Annually, this $8k-ish number is about $96,000 of passive income. As you’ll see in the chart below our 3-month average of this number is almost always in the $8-9k range. So I guess it’s reasonable to call it $100k a year.
It’s very useful to have different income streams. As blogging income becomes more difficult, dog boarding income has grown to supplement it. For a long time, real estate didn’t grow much at all; then, in the last couple of years, it grew a ton. The stock market grew for more than a decade from 2010 to 2021 but had a little setback last year. When something goes down, it seems another thing jumps up and over time we are making consistent progress.
The chance of all the income streams falling on hard times is low, but certainly not impossible. If we had another event like the Great Recession in 2008, they’d all be impacted quite a bit. In that case, we’d have to rely more on active income (the other 50% of our dogs/blogs, 20% of rental income, and other jobs) or rely on savings for a while. Also, dog boarding went away completely with COVID, so something like that can be just around the corner.
(The Valentine’s Day dinner was $85 (including a bottle of wine), which is a very, very nice for a date night.)
It’s also important to remember that these numbers aren’t “real” because much of the money isn’t liquid. We can’t spend those retirement investments without penalties. We can’t access the equity we have in properties without selling them or opening a HELOC. There are some money moves around these, but it’s not worth making any of them until my wife retires.
You’d think we’d feel “rich” having won the money game. We don’t. Our social circle tends to have generationally rich people. However, we are “rich” relative to many people’s circumstances. Money is relative. It’s nice not to have to worry about emergency bills and make reasonable splurges.
(The blue line represents the total adjusted passive income. The Red Line represents the three-month average.)
The three-month average in February 2021 was $5,678.80. In February 2022, it was $7,381.33. Now in February of 2023, it is $8,109.95. I think we can grow it more in 2023, but we shut down for renovations for half of January and lost some dog income. This helps me feel a little better about losing the blog income.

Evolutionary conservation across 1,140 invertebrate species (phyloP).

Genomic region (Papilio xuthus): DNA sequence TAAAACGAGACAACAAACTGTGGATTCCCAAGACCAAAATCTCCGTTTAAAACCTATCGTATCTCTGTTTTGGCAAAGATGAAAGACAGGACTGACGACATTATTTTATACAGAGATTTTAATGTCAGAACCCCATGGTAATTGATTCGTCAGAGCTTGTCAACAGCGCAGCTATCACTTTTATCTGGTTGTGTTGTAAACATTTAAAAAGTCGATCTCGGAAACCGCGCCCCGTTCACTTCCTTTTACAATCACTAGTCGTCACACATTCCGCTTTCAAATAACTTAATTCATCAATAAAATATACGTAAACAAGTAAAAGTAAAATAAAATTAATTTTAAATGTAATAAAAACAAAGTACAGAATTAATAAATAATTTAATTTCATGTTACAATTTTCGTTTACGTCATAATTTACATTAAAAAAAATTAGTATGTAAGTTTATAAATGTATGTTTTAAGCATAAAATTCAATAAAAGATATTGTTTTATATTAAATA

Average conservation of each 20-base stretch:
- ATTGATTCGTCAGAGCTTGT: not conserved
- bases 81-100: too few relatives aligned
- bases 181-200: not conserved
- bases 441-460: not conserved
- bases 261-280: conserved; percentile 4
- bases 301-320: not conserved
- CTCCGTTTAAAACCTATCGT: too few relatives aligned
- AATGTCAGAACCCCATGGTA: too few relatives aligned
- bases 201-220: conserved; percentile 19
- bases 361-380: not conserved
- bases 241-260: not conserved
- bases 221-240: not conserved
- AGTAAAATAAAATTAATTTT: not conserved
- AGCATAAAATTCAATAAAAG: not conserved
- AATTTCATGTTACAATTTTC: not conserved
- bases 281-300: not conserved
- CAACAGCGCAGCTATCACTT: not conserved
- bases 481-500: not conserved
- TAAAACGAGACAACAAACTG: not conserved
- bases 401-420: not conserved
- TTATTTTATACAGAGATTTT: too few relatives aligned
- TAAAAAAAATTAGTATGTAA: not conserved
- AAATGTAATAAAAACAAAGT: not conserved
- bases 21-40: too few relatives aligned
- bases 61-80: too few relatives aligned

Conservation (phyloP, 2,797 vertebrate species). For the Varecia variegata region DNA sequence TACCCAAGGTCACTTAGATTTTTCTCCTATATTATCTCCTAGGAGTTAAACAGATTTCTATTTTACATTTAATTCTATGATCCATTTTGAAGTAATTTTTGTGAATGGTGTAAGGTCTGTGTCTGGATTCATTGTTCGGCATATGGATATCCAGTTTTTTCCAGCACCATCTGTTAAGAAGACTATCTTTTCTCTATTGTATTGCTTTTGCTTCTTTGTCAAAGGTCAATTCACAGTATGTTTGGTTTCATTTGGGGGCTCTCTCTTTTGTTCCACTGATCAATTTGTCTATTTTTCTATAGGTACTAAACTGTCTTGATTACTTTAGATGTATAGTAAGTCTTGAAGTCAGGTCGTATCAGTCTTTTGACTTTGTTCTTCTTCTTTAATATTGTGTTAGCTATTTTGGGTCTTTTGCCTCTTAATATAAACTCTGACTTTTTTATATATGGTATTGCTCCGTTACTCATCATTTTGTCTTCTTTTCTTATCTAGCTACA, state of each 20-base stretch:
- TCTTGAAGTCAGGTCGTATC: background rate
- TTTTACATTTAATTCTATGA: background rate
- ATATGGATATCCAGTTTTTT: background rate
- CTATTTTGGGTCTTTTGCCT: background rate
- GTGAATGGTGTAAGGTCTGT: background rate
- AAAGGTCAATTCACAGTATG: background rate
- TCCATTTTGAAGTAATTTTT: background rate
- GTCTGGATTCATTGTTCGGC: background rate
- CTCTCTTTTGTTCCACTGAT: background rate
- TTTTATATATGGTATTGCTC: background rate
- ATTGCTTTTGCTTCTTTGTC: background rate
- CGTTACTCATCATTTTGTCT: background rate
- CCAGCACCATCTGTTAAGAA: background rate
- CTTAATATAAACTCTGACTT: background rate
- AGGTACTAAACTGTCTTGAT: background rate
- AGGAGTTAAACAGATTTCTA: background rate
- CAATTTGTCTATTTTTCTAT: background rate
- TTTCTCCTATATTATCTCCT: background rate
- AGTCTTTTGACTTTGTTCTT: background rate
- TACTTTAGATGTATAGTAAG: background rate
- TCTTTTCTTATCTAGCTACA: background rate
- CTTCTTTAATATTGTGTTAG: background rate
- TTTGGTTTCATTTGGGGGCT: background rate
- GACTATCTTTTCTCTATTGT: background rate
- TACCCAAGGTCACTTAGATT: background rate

I don’t know how long dog boarding will last. It was a lot of work last year. This year has been easier with the lighter schedule. I think that with dog boarding, either the market will change or I’ll change. Perhaps I’ll want to travel more. Perhaps, I’ll want a different challenge. I’m on my third career (software engineering, blogging, and dog boarding), so it would be naive of me to think it might be my last.
None of the numbers here include my wife’s bread-winning day job as a pharmacist or the minor freelance work I’ve been doing over the last few years – neither is passive at all. When my wife retires, we can count her vested military pension as more passive income. It looks like it might be worth around $68,500 and includes access to a good health care plan. A pension is like a passive income cheat code. They are so rare nowadays.
For now, this active income (including the dog boarding) is the fuel that drives the passive income engine – it allows us to live well, get our kids a top education at a privaet school, pay off our mortgages, and invest. My income doesn’t match my wife’s, but the flexibility gives me the time to stretch almost every dollar in much of our spending. It also allows me the flexibility to bring the kids to school and to after-school activities.
Net Worth Update
My net worth updates aren’t fascinating as I don’t share the exact numbers. That’s why it’s just a footnote, not its own article.
I truly believe that net worth is one of the most critical numbers in personal finance, so it is worth sharing in some way. Showing relative growth can be helpful.
(Finally, the proof of sledding. Good free fun if you already own a couple of sleds as we do.)
This past month, our net worth was down 1.25%. For the year it’s up 1.81%. We’re getting close to our all-time highs. That’s great, considering that the markets are still off their highs by nearly 10%. I feel like I can truly say that we’re in the best money situation we’ve ever been in. I know a lot of people can’t say the same – inflation and the down market can be difficult.
There’s a big wild card in calculating our net worth. Now that my wife’s military pension is vested, it’s reasonable to ask whether we should include it in our net worth. If the U.S. government didn’t back it like treasuries or FDIC, I may feel I should account for some uncertainty. I decided that it does make sense to include it. She could have earned a larger immediate salary if she didn’t work for the government. That would have boosted all the numbers across the board. Calculating pension value is not easy, but here’s the best way to know what a pension is worth.
It’s important to recognize that everyone is in a different place in their financial journey. I’ve been blogging about personal finance for 16 years. FIRE wasn’t a “thing” back in 2006, but that’s been my goal since the first sentence of this blog.
We naturally are further along in that journey than some younger readers who may be just starting. Many of those readers are saddled with huge student loans that we didn’t have to deal with. If you are one of these readers, I hope you won’t be discouraged by some of the numbers above. I didn’t start many of these graphs until year 10 of blogging and early retirement planning. Please try to use it as motivation for what may be possible (depending on your circumstances and market luck) over 15-20 years.
How was your month? Let me know in the comments.